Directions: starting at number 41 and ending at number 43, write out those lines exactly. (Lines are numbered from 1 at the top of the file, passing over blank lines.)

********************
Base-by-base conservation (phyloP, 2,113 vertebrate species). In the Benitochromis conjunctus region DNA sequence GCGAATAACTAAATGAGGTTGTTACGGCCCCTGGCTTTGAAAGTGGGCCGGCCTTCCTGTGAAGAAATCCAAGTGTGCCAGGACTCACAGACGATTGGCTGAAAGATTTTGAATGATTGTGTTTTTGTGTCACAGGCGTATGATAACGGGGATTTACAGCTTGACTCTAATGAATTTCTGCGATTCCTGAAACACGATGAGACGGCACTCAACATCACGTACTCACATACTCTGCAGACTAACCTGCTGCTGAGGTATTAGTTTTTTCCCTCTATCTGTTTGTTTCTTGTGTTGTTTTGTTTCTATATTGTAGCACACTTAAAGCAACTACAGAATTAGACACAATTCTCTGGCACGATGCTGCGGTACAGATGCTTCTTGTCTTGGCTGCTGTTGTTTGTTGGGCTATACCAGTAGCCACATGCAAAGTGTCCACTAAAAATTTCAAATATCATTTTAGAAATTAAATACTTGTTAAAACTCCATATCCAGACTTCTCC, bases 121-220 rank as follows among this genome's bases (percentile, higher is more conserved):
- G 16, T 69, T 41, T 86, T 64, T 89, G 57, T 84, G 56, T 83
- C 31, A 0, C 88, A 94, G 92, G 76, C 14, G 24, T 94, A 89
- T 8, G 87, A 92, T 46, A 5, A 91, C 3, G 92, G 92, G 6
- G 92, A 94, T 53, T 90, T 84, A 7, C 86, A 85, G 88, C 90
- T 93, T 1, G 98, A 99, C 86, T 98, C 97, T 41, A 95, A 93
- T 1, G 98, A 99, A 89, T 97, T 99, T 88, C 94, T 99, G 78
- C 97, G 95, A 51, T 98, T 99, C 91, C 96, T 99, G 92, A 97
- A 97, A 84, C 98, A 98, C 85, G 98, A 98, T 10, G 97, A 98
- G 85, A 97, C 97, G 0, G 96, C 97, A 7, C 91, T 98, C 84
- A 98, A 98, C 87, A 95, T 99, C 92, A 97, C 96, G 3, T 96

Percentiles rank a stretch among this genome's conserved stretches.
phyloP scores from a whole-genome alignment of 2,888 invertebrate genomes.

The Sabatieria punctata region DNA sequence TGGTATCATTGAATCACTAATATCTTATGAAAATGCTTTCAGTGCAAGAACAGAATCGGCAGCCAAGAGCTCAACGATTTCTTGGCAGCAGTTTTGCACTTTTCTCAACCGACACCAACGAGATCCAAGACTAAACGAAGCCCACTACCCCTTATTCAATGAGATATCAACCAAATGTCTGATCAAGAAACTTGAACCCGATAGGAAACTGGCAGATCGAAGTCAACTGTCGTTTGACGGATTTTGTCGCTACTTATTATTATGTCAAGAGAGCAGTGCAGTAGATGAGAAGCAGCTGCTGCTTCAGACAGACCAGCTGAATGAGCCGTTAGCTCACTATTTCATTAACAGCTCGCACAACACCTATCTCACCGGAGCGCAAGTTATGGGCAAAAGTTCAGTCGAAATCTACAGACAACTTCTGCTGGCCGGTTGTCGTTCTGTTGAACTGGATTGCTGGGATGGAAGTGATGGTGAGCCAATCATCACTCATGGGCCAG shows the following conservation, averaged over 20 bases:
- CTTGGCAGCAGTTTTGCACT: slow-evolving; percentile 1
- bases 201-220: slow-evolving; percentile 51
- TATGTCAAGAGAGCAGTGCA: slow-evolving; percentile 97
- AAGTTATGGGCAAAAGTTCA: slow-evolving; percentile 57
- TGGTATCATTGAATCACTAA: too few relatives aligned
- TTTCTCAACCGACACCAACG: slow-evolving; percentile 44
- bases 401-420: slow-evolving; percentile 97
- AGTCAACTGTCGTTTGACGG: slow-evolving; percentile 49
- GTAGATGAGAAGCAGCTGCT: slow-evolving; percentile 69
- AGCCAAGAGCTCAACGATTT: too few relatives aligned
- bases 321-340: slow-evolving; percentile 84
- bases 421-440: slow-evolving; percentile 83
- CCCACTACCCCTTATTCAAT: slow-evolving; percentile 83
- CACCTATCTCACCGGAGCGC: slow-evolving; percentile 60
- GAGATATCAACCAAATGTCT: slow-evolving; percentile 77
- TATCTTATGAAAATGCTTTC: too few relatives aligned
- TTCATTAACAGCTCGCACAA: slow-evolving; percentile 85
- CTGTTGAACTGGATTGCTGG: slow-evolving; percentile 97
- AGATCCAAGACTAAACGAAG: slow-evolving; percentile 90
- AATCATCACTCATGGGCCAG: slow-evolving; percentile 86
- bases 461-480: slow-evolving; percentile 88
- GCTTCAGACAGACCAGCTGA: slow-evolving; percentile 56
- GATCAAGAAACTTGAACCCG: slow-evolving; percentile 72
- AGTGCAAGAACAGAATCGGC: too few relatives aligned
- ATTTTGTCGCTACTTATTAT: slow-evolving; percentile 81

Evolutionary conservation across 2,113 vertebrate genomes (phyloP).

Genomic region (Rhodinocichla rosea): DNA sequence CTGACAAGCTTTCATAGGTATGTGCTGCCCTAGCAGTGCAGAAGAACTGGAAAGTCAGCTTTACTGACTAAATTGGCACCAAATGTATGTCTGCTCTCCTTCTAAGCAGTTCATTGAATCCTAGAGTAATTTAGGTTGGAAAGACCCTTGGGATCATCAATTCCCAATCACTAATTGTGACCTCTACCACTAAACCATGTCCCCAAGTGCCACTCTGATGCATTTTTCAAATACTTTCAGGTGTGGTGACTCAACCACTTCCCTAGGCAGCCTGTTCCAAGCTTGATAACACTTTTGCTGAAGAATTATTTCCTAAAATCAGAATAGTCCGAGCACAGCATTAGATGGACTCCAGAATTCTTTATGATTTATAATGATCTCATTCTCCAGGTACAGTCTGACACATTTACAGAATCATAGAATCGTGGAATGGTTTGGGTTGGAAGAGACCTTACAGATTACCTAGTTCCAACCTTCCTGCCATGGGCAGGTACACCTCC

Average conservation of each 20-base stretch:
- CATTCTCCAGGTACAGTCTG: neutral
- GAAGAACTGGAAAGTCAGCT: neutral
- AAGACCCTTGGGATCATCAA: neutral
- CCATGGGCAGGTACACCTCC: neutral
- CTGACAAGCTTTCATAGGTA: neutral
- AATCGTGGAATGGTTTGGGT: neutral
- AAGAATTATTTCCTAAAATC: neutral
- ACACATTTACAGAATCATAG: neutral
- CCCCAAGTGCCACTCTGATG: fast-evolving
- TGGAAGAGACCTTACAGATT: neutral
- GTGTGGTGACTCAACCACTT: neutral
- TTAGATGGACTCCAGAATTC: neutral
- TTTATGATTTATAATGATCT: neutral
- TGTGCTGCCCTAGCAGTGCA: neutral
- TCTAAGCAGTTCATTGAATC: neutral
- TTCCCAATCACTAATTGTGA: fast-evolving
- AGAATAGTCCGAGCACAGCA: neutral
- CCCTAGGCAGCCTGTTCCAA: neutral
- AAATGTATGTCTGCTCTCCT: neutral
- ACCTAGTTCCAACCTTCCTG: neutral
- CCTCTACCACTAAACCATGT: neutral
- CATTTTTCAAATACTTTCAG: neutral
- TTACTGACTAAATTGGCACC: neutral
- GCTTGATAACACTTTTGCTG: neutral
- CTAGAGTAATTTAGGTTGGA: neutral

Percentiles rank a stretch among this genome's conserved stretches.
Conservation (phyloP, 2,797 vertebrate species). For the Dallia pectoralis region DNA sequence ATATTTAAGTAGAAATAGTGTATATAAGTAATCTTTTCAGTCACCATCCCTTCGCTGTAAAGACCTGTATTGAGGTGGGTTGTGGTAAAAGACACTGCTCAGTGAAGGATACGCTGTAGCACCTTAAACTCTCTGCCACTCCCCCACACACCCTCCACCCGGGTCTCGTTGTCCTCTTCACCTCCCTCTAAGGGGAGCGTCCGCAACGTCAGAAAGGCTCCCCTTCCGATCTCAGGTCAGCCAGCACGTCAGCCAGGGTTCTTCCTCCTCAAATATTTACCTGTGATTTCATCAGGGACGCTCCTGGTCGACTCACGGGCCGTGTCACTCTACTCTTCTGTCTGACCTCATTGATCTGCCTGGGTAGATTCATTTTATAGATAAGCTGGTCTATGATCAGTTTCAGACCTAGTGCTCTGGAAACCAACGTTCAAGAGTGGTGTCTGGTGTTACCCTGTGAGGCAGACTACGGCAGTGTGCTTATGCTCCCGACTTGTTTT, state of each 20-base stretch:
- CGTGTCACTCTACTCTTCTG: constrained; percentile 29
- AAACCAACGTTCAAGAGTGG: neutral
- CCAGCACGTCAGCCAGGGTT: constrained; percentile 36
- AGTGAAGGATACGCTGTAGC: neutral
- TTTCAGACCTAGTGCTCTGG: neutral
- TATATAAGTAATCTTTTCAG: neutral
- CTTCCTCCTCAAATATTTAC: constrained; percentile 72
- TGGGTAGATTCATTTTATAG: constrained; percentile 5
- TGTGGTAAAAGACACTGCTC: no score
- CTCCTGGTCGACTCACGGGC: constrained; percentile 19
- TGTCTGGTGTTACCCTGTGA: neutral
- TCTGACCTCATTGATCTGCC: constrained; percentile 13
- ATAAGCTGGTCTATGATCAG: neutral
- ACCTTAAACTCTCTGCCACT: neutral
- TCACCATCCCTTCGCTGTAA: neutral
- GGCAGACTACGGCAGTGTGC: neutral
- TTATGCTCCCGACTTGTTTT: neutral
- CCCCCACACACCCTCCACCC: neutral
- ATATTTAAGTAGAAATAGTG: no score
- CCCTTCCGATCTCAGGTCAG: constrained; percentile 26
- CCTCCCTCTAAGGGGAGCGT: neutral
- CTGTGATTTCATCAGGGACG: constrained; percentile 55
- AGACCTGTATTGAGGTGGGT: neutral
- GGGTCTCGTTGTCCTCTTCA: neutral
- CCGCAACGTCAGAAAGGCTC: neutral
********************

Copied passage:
Genomic region (Rhodinocichla rosea): DNA sequence CTGACAAGCTTTCATAGGTATGTGCTGCCCTAGCAGTGCAGAAGAACTGGAAAGTCAGCTTTACTGACTAAATTGGCACCAAATGTATGTCTGCTCTCCTTCTAAGCAGTTCATTGAATCCTAGAGTAATTTAGGTTGGAAAGACCCTTGGGATCATCAATTCCCAATCACTAATTGTGACCTCTACCACTAAACCATGTCCCCAAGTGCCACTCTGATGCATTTTTCAAATACTTTCAGGTGTGGTGACTCAACCACTTCCCTAGGCAGCCTGTTCCAAGCTTGATAACACTTTTGCTGAAGAATTATTTCCTAAAATCAGAATAGTCCGAGCACAGCATTAGATGGACTCCAGAATTCTTTATGATTTATAATGATCTCATTCTCCAGGTACAGTCTGACACATTTACAGAATCATAGAATCGTGGAATGGTTTGGGTTGGAAGAGACCTTACAGATTACCTAGTTCCAACCTTCCTGCCATGGGCAGGTACACCTCC

Average conservation of each 20-base stretch:
- CATTCTCCAGGTACAGTCTG: neutral